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Updated: Sunday, 09 Sep 2012, 5:18 PM MDT
Published : Sunday, 09 Sep 2012, 5:17 PM MDT
SANTA FE, N.M. (AP) - Animal conservationists are worried that hundreds of Gunnison's prairie dogs relocated from the city of Santa Fe to the El Malpais National Conservation Area in west-central New Mexico could become targets for shooters.
The environmental group WildEarth Guardians is asking the Bureau of Land Management to consider restrictions on recreational shooting in the prairie dog relocation spot.
Recreational shooters haven't aimed at the prairie dogs yet partly because the spot is remote. BLM deputy state director Bill Merhege tells the Santa Fe New Mexican ( http://bit.ly/OXP1AS ) that the agency met with WildEarth Guardians last week and will be looking at what it can do to ensure the animals don't become a target.
The city of Santa Fe and the BLM signed an agreement in 2009 to relocate prairie dogs to 1,000 acres at El Malpais as they are trapped. To date, about 1,200 Gunnison's prairie dogs have been moved from the city to El Malpais. They are released in a wilderness study area that has few roads or easy access.
"It's been really successful," Merhege said.
Prairie dogs living at El Malpais have fared well so far. A 2006 study by the nonprofit Hawks Aloft found seven colonies, one of which had more than 1,000 animals.
Still, there's been at least one report of someone shooting at a colony, though not the one to where the Santa Fe prairie dogs were moved. Merhege said the targeted colony was one primarily on private land near El Malpais that spills over onto public land.
"Shooting pressure on the (relocation) site may currently be low, but there is no guarantee that the relocation site will not become a target," said Taylor Jones, endangered species advocate for WildEarth Guardians. "Further, it does not take many shooters to have an impact. A single shooter may kill scores of prairie dogs from one colony in a single session."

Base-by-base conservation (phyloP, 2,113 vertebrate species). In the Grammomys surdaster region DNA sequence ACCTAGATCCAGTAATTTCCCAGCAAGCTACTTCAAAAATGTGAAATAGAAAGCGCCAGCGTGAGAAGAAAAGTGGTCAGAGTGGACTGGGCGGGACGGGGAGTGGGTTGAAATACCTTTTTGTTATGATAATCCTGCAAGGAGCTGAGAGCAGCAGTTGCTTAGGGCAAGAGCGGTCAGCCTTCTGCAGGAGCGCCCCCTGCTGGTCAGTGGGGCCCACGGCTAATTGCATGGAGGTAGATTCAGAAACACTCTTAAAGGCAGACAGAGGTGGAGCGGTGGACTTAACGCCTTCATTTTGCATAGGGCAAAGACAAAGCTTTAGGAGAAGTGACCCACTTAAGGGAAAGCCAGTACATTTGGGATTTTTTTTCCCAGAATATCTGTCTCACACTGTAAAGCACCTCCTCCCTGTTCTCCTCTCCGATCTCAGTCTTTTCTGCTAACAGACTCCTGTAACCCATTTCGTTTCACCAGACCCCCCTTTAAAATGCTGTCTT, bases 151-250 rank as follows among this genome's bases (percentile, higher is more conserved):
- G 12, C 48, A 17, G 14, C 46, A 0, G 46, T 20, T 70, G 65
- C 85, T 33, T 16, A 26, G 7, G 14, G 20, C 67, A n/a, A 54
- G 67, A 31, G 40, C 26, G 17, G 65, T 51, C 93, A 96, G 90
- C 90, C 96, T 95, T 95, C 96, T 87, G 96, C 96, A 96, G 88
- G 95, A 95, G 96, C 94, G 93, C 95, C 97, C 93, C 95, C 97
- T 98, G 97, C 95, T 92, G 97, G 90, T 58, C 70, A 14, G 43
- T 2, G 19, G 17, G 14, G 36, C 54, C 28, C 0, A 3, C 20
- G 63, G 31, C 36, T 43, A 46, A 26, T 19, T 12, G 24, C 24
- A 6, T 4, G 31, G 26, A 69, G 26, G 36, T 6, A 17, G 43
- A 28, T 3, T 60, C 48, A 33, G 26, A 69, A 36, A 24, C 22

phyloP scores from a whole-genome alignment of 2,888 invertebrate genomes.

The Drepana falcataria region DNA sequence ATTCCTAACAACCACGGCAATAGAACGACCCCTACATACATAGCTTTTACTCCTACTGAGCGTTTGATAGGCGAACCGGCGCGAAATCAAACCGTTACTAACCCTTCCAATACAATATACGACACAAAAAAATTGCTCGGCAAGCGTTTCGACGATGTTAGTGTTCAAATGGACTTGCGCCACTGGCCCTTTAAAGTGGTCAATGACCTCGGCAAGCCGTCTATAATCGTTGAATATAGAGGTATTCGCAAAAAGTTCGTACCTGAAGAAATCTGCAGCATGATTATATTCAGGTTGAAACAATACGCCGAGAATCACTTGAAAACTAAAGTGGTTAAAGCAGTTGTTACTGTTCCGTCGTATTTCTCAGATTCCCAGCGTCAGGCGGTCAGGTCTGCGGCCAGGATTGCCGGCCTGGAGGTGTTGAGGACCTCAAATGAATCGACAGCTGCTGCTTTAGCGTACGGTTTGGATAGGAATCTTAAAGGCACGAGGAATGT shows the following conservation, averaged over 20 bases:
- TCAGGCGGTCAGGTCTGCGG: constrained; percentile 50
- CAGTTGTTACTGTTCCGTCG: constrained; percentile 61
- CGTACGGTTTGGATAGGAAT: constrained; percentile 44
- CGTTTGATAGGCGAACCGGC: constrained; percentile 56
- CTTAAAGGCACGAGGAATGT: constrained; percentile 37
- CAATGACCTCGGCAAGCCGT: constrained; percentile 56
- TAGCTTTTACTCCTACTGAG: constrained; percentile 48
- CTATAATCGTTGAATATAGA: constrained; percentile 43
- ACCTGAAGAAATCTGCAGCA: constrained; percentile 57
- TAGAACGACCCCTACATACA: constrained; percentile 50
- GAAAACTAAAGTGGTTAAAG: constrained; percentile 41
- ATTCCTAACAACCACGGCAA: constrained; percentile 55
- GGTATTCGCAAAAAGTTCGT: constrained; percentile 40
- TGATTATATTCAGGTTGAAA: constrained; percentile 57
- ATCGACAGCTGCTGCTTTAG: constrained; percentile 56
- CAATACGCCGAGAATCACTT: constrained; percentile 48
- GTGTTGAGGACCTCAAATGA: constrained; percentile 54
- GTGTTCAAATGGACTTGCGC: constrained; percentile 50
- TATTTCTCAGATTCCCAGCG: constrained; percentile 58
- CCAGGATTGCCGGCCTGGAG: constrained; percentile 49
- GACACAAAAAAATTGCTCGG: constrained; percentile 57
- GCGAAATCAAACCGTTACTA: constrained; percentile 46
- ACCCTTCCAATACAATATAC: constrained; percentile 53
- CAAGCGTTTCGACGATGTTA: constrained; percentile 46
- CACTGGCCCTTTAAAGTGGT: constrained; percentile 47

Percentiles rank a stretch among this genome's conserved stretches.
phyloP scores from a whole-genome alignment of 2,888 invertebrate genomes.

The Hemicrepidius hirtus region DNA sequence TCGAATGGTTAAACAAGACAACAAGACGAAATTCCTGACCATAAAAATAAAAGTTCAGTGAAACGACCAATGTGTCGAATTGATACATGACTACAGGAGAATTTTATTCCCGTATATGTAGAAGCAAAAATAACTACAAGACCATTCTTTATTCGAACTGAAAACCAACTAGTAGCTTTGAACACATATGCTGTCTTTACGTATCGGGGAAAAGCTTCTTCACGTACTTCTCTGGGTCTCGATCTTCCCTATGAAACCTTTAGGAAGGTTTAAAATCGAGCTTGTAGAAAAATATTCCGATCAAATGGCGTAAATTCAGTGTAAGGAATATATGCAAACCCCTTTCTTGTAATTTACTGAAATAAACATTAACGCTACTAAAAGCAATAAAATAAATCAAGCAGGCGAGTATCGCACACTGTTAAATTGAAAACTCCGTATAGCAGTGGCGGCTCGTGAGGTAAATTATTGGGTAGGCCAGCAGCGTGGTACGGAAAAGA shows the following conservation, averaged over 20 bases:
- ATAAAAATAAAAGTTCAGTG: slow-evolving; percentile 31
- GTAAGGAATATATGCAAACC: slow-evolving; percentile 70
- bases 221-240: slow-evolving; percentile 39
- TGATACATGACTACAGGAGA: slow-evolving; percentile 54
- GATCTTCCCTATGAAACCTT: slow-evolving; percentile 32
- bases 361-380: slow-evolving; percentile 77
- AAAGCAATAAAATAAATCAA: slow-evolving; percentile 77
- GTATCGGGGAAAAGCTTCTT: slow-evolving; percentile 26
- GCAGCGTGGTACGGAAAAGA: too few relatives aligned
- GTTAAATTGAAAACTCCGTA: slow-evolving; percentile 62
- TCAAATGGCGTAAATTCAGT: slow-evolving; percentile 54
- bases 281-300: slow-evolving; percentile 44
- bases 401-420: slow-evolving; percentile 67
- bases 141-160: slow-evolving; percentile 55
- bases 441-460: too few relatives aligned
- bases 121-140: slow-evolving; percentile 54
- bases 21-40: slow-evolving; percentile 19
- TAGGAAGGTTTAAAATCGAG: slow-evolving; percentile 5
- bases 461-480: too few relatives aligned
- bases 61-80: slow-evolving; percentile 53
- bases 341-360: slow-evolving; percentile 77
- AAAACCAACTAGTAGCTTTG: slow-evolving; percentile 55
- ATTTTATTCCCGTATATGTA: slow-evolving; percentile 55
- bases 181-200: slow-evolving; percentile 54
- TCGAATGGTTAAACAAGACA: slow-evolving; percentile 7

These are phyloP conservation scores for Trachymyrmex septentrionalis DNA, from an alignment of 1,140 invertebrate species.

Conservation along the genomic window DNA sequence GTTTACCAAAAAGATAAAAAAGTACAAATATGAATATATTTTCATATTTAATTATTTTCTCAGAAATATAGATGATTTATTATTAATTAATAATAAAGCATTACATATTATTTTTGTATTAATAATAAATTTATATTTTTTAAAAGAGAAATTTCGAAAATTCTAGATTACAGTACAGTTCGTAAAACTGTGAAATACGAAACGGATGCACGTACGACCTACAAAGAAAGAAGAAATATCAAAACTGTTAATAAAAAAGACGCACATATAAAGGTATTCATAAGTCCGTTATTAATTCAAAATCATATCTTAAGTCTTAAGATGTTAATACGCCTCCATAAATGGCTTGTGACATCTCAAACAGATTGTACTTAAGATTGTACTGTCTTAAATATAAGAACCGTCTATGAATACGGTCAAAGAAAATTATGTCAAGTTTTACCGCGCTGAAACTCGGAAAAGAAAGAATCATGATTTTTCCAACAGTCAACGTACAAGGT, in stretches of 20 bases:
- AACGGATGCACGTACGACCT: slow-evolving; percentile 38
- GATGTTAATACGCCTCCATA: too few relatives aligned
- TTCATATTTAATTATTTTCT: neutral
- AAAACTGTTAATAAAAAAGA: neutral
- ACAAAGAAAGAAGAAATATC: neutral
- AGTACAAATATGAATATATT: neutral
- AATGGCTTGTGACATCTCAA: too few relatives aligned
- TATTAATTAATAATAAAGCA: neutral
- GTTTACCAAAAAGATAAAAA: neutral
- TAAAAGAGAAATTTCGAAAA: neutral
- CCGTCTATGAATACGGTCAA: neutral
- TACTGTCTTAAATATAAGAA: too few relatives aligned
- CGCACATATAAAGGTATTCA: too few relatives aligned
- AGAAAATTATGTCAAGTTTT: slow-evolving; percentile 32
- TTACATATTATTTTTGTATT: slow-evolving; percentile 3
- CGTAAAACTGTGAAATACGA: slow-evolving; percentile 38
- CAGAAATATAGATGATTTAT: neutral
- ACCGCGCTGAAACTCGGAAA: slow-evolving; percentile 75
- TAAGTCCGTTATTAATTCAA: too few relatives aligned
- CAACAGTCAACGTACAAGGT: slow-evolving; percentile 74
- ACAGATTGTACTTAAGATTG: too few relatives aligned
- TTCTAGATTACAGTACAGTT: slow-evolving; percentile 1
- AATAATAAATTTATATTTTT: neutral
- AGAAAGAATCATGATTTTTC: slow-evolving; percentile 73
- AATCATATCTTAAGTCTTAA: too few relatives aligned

Biologists consider the Gunnison's prairie dog a keystone species indicating a healthy ecosystem. Prairie dogs are an important food source for raptors, carnivores and the endangered black-footed ferret. In addition, other species such as the burrowing owl rely on the extensive prairie dog tunnels for their living quarters.
The Gunnison's prairie dog is currently a candidate for listing as a threatened or endangered species by the U.S. Fish and Wildlife Service. It can take years for the agency to complete studies and determine whether a species should be listed and receive additional protections.
The prairie dog population significantly declined over the last few decades because of poisonings, recreational shooting and habitat destruction, according to federal agency and scientific reports.
BLM wants to increase the prairie dog population so that black-footed ferrets can be reintroduced to the area and have a ready food supply.
But until the prairie dog is listed as something more than a varmint under law, BLM can only manage its habitat and offer prairie dogs a place to live. As a species, they fall under the authority of the New Mexico Department of Agriculture unless they become listed as a federally endangered or threatened species.
"Legally, right now, they are considered the same as grasshoppers or other pests," Merhege said.
Information from: The Santa Fe New Mexican